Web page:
Process costing is an accounting methodology that traces and accumulates direct costs, and allocates indirect costs of a manufacturing process. Costs are assigned to products, usually in a large batch, which might include an entire month’s production. Eventually, costs have to be allocated to individual units of product. It assigns average costs to each unit, and is the opposite extreme of Job costing which attempts to measure individual costs of production of each unit. Process costing is usually a significant chapter. It is a method of assigning costs to units of production in companies producing large quantities of homogeneous products.
Process costing is a type of operation costing which is used to ascertain the cost of a product at each process or stage of manufacture. CIMA defines process costing as “The costing method applicable where goods or services result from a sequence of continuous or repetitive operations or processes. Costs are averaged over the units produced during the period”. Process costing is suitable for industries producing homogeneous products and where production is a continuous flow. A process can be referred to as the sub-unit of an organization specifically defined for cost collection purpose.
Weighted Average Method of Process Costing
Here the actual cost is divided by the weighted average of products produced. This calculation is simple as compared to any other method. A weighted average of units means the summation of the product of the rate and quantity of each item.
Here the actual cost of units is not considered; instead, it follows a standard costing method. Standard cost assumes the cost of certain materials as per management estimate. Any difference in standard & actual costs is recorded separately under the variance account
This method assigns the expense of first inputs to the processes in the order of production. However, it does not precisely identify which a lot of raw material is taken for production and its procurement rate.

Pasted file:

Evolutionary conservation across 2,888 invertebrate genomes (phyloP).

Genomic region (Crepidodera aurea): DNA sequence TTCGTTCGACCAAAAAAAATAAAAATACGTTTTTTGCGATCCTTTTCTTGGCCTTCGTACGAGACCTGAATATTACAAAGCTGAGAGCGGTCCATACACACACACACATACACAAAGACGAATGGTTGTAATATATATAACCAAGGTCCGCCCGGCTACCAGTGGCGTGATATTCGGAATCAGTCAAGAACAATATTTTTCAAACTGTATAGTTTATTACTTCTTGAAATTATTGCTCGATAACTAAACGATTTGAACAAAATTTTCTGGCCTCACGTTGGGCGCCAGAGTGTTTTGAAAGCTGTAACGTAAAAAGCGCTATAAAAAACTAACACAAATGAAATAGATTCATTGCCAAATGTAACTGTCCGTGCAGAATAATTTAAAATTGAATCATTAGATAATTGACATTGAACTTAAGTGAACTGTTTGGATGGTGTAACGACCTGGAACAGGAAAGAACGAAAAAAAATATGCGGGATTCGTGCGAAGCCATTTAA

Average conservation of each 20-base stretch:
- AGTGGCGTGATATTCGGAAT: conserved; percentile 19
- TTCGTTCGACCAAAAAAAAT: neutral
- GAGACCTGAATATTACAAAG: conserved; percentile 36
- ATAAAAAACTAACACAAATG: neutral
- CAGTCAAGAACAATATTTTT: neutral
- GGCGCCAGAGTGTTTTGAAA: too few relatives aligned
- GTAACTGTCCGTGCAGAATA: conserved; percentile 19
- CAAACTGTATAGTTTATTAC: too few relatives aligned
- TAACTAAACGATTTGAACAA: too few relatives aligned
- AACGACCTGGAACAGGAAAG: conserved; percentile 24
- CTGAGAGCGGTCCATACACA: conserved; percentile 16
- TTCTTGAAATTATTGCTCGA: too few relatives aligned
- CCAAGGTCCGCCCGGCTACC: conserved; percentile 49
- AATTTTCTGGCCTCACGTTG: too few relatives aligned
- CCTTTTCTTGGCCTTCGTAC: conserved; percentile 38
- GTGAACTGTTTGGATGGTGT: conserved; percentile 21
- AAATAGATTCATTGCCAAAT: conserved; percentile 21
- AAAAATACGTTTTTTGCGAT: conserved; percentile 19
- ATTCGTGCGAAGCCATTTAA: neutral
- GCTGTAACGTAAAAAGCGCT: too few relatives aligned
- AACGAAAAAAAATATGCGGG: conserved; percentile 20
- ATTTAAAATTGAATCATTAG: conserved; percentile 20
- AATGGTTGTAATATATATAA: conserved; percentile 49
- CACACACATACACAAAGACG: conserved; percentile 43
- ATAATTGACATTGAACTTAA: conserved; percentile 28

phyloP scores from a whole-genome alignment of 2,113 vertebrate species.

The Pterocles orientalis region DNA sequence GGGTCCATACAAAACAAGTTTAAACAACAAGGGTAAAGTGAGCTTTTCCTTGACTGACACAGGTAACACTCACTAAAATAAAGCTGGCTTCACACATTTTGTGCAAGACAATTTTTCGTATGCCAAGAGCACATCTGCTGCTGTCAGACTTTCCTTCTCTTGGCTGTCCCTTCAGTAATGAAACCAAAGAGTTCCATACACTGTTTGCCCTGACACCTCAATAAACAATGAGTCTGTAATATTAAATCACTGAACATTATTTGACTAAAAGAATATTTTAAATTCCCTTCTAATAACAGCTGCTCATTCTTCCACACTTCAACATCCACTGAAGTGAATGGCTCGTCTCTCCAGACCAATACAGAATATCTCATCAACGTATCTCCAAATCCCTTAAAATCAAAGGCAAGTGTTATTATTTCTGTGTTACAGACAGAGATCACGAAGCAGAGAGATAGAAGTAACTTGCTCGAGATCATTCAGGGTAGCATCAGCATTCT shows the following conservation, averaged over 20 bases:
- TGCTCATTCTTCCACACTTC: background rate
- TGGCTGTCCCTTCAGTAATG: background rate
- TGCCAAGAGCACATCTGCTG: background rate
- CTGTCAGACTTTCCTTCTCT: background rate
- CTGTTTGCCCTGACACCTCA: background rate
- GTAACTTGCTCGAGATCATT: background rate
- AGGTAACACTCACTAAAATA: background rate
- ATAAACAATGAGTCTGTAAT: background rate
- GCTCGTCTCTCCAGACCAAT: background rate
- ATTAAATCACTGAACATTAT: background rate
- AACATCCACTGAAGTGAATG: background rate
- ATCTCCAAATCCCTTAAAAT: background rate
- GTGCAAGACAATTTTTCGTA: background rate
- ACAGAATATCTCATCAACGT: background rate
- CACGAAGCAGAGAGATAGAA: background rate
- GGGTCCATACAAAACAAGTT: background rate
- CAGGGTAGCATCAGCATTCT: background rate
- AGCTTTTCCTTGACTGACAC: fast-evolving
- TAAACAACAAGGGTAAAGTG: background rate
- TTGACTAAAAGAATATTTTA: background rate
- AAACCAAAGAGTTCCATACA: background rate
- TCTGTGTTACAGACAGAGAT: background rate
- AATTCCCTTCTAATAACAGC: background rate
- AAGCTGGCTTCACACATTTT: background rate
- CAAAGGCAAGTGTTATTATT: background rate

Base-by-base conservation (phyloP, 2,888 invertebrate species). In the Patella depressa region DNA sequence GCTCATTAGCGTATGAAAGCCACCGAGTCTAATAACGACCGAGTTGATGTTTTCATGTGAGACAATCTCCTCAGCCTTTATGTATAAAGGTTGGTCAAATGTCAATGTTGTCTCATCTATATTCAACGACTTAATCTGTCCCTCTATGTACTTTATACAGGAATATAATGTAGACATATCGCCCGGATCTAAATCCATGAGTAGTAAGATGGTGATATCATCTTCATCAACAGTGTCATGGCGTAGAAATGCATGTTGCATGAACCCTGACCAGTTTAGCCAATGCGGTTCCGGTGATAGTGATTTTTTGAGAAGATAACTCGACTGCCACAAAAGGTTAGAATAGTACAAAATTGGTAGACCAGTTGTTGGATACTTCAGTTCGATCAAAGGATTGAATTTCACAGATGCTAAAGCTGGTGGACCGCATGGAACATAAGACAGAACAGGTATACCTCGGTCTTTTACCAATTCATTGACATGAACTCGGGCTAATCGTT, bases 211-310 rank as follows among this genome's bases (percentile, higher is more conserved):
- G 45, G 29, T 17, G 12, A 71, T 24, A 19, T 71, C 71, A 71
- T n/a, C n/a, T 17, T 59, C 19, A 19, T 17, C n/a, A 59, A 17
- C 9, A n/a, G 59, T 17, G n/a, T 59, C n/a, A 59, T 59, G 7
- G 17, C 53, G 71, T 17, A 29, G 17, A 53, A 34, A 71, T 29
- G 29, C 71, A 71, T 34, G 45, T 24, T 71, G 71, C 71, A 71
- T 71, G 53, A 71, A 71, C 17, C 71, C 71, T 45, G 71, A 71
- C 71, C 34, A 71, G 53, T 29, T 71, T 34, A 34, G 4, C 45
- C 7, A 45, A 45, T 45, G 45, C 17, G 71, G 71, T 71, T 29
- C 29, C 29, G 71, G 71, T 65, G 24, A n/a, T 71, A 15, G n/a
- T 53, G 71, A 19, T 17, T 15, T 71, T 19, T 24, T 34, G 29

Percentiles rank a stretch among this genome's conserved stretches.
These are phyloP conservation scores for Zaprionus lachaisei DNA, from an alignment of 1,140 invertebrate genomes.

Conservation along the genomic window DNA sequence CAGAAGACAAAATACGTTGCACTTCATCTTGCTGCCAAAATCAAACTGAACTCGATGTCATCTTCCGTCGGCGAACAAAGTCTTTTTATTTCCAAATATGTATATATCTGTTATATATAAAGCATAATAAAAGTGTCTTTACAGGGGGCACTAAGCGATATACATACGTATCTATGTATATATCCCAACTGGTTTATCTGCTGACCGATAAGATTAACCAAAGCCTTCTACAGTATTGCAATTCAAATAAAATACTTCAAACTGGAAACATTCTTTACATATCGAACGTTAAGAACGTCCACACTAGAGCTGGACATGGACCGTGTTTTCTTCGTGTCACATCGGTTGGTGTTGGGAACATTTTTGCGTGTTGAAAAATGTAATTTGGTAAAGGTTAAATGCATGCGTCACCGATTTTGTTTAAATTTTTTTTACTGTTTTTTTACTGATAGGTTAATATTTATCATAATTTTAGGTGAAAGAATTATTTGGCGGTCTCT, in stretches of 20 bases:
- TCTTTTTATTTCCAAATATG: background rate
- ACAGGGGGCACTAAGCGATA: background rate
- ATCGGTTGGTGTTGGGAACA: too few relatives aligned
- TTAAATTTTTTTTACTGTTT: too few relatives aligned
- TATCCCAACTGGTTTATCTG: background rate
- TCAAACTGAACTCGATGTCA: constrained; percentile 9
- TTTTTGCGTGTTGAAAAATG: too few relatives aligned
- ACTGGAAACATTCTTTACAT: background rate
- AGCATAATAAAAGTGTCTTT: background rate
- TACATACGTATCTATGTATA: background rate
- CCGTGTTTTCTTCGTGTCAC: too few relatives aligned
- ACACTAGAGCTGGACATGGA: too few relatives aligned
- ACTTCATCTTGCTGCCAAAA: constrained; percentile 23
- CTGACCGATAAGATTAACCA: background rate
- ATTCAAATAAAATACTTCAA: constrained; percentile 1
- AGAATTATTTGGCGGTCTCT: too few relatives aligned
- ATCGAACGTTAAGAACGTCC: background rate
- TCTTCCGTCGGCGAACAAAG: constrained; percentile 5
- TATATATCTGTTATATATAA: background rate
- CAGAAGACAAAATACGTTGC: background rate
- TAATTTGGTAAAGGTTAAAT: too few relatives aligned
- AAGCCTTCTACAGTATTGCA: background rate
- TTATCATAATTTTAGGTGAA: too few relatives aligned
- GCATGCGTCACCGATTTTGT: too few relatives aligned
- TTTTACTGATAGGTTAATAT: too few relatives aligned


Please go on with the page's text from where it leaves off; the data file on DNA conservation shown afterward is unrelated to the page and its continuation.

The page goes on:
Steps of Process Costing
Step 1 Record of Inventory
This step involves the identification of inventory at the end of each process. The organization can identify such inventory by physically counting the units or through software inbuilt into the manufacturing process. In addition, the costs of inventory under each process are also identified at this change.
Step 2 Conversion of Work in Process Inventory
Apply the percentage of completion to the units which are under any process & not yet completed the production. Say 80,000 units of soaps are under process & these are 60% completed. Then the equivalent completed units are 80,000*60% i.e. 48,000 units.
Step 3 Calculation of Inventory Costs
Here, the organisation calculates the direct cost and indirect costs in the production phase. These costs are accumulated from the first process to the last process. The said is then bifurcated into an inventory of complete products & inventory of products that are under process.
Step 4 Calculation of Per-Unit Cost of Inventory
We calculate this by dividing the total cost by equivalent completed units in the production phase. The cost per unit calculated here reflects the cost of only completed units. The basis of equivalent units can be the weighted average, standard cost, or first-in-first-out inventory method.
Step 5 Allocation of Costs
The per-unit costs are then split according to the number of units completed & units that are under process.
- Direct & indirect costs are assigned and accumulated to each process in the factory.
- Each plant is divided into several processes/centers. Each such division is a stage of production or process. Thus, we first clearly identify the cost centers.
- The output of one process may become input for another process.
- The finished products are identical & cannot be easily distinguished unless batch coding is done.
- The total cost of production is divided among each process on a suitable basis.
- The production process is continuous for all days in the year except for regular breakdown hours required to maintain the machinery.
- The company is required to keep records for each production process, such as units or costs introduced in each process and passed on to the next stage of production.
- The production may result in joint products or by-products.
Cost Flow in Process Costing
The typical manner in which costs flow in process costing is that direct material costs are added at the beginning of the process, while all other costs (both direct labor and overhead) are gradually added over the course of the production process. For example, in a food processing operation, the direct material (such as a cow) is added at the beginning of the operation, and then various rendering operations gradually convert the direct material into finished products (such as steaks).